Pur Autre Vie

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Sunday, January 22, 2012

The Annihilation of Space by Time

Two passages on the innovation of time zones. First, from Nature's Metropolis, by William Cronon (which I cannot recommend highly enough):

The most dramatic proof that this new universe had extended its influence to the outside world came in 1883, when the major railroad companies imposed on North America new, "standard" times to replace the hundreds of "local" times which had previously been used to set clocks throughout the country. Before the invention of standard time, clocks were set according to the rules of astronomy: noon was the moment when the sun stood highest in the midday sky. By this strict astronomical definition every locale had a different noon, depending on the line of longitude it occupied. When clocks read noon in Chicago, it was 11:50 A.M. in St. Louis, 11:38 A.M. in St. Paul, 11:27 A.M. in Omaha, and 12:18 P.M. in Detroit, with every possible variation in between. For companies trying to operate trains between these various points, the different local times were a scheduling nightmare. Railroads around the country set their clocks by no fewer than fifty-three different standards-and thereby created a deadly risk for everyone who rode them. Two trains running on the same tracks at the same moment but with different clocks showing different times could well find themselves unexpectedly occupying the same space, with disastrous consequences.

And so, on November 18, 1883, the railroad companies carved up the continent into four time zones, in each of which all clocks would be set to exactly the same time. At noon, Chicago jewelers moved their clocks back by nine minutes and thirty-three seconds in order to match the local time of the ninetieth meridian. The Chicago Tribune likened the event to Joshua's having made the sun stand still, and announced, "The railroads of this country demonstrated yesterday that the hand of time can be moved backward about as easily as Columbus demonstrated that an egg can be made to stand on its end." Although the U.S. government would not officially acknowledge the change until 1918, everyone else quickly abandoned local sun time and set clocks by railroad time instead. Railroad schedules thus redefined the hours of the day: sunrise over Chicago would henceforth come ten minutes sooner, and the noonday sun would hang a little lower in the sky.

. . . .

The isolation that had constrained the trade and production of frontier areas would disappear in the face of what Karl Marx called "the annihilation of space by time," the tendency of capitalism's technologies and markets to drive "beyond every spatial barrier." Wherever the network of rails extended, frontier became hinterland to the cities where rural products entered the marketplace. Areas with limited experience of capitalist exchange suddenly found themselves much more palpably within an economic and social hierarchy created by the geography of capital.

And from International Money, by Charles Kindleberger (confusingly, not available in a Kindle version):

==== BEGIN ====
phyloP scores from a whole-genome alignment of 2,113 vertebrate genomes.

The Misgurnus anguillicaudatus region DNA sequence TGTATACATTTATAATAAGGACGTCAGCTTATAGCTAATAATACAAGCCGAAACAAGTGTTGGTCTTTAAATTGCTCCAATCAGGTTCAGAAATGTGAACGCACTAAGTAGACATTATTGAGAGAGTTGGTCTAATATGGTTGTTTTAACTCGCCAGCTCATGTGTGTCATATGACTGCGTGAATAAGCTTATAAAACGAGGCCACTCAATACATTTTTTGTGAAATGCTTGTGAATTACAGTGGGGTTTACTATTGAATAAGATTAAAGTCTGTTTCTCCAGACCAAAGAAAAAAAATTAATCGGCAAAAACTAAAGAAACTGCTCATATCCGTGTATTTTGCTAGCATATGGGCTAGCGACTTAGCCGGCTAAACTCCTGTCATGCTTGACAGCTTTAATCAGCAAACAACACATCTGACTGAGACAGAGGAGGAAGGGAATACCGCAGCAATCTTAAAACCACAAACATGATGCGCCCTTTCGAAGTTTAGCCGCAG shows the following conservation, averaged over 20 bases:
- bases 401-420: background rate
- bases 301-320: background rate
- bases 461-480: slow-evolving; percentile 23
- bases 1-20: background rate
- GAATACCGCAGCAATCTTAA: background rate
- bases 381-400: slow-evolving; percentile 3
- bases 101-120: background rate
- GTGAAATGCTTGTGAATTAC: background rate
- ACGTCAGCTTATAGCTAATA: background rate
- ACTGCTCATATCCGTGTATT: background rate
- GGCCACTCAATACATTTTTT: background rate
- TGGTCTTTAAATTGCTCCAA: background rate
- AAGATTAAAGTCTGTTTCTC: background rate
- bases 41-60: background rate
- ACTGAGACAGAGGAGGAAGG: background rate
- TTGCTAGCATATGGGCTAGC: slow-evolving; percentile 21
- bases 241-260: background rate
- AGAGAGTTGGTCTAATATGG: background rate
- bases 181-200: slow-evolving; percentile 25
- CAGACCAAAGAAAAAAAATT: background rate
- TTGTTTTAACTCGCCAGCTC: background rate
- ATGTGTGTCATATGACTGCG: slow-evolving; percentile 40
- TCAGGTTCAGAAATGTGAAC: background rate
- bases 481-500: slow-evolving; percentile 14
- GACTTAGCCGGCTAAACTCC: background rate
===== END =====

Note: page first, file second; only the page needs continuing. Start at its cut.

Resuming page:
A few years ago, the brilliant Swiss journalist Herbert Luethy wrote a book on France (in the American edition, France Against Herself), with the title in French A l'heure de son clocher (Each clock on its own time). The reference was to France before its postwar economic upsurge. The Italians have a similar expression, campanilismo, which emphasizes the separateness of individual villages, each regulated by the campanile, or bells of the village church. In primitive economies time stands still or goes its separate ways. In a modern, interdependent economy, by contrast, time not only flies or marches on; it does so in unison.

. . . .

At the micro-temporal level, the optimum time zone is smaller than the world but bigger than the locality. Greenwich Mean Time dates from 1675, but British cities continued to operate independently of one another chronometrically until about 1800. The clocks of Plymouth, in the west of England, for example, ran sixteen minutes later than those of London.

The railroads changed all this. G. M. Young has explained that railroad timetables rendered the English middle-class public conscious of precious time and disposed to carry watches. The twenty-four hour gate clock on the Royal Observatory building in Greenwich was installed in 1852 to measure time for Great Britain. North American railroads found it desirable to adopt not only the British standard gauge of track width, but also time zones based on Greenwich. Greenwich finally came into its own as the international time standard at a conference held in 1884 at Washington. The need for such a world standard arose from the increased speed of steamers equipped with screw propellers, which crossed the Atlantic in days instead of weeks.

Fixed time zones are analogous to stable exchange rates, and both were increasingly needed, in the last quarter of the nineteenth century, to accommodate the substantial and rising volume of world trade.


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